Yes Dr. Guleria and his team will operate on you.

12:How do I prepare for surgery?

Smokers must stop smoking at least one month prior to surgery, all medications and supplements must be reviewed by the transplant team to determine if they need to be held prior to surgery. Women taking birth control pills or hormone replacement therapy are advised to stop taking these medications one month prior to surgery.A few days before the transplant, both you and your recipient will come to the hospital for pre-admission testing. You will meet with an anesthesiologist and a nurse practitioner in the hospital's PREP Center. You will be provided with specific instructions on how to prepare the night before surgery, such as not eating or drinking anything after midnight. The same day, you will have more lab work completed and will also meet with your nurse coordinator and social worker to review what to expect during your stay in the hospital and at discharge. You will also meet with the social worker earlier in the evaluation process who will help you to consider and prepare for emotional aspects of the donation experience.

13:What happens after the surgery?

You will wake up in the recovery room feeling groggy and perhaps uncomfortable. A nurse closely monitors your vital signs and comfort level. Pain medicine will be given as requested. You will be wearing an oxygen mask and have a catheter draining urine from the bladder to a collecting bag in order to accurately measure the kidney's urine output. The catheter is usually left in overnight and removed at the bedside the next morning.
You are encouraged to get out of bed as soon as possible - usually the night of surgery. Walking is expected the next day. It is common for donors to experience gas pain and bloating after surgery. Walking will help to expel the gas.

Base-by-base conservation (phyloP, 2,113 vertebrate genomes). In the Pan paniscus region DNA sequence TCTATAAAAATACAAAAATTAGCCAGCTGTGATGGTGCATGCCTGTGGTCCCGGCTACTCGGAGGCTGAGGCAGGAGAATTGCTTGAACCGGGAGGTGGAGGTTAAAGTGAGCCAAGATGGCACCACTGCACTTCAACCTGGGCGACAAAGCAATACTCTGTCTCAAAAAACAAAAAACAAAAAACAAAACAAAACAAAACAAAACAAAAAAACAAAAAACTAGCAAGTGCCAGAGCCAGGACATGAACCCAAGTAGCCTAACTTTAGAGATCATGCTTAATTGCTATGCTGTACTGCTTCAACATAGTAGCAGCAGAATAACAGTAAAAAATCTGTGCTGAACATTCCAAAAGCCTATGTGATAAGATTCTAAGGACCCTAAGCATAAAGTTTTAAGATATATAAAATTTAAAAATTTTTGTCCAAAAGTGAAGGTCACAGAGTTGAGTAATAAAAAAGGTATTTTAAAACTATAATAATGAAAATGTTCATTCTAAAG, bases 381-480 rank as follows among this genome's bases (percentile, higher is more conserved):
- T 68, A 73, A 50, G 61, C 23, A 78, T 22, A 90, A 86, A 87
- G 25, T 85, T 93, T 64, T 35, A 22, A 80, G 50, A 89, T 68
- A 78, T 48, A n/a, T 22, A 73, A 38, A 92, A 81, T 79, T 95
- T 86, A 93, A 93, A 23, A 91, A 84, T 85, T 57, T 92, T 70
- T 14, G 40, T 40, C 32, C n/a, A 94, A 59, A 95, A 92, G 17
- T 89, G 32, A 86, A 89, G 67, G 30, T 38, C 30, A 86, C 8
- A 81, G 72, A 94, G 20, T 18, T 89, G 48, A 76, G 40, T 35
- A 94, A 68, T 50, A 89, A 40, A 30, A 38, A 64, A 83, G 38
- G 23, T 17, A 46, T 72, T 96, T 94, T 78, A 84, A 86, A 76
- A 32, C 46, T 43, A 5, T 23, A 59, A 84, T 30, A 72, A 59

You should be released from the hospital 1-2 days following the operation.

14:What should I expect during recovery at home?

When you return home, your activities will be limited. You should not lift anything that weighs more than 20 lbs for the first four weeks. You may feel tired for the first week or two after the surgery and may need frequent naps. However, donors are encouraged to be active in between their periods of rest. Walking is considered excellent exercise during this time. You may also have some swelling around the incision area and should plan to wear loose, comfortable clothes.You will likely be able to return to work 2-3 weeks after the surgery, depending on the type of work. However some donors require a longer recovery period if their work requires heavy lifting or other physical demands.

15:What kind of follow-up is needed?

You will have a post-operative appointment with your surgeon 1-2 weeks after the surgery. Additional follow-up appointments will be scheduled 6 months, 1 year and 2 years after your donation. This will allow our team to monitor your kidney function. After your 2 year follow-up with the transplant center, we recommend annual check ups.

16:Who pays for the medical costs?

Living donors are financially responsible for their routine annual health maintenance testing (e.g., pap smear, mammogram, colonoscopy, etc.) or medical clearance that may be required for pre-existing conditions. However, all other testing required for the living donor evaluation as well as the hospitalization costs and physician services provided during the donation process are covered either by recipient's or by insurance company. Donors will be provided with a special billing form that they will need to present during their testing and hospitalization, rather than their private health insurance information. Transplant-related complications are covered for at least 90 days.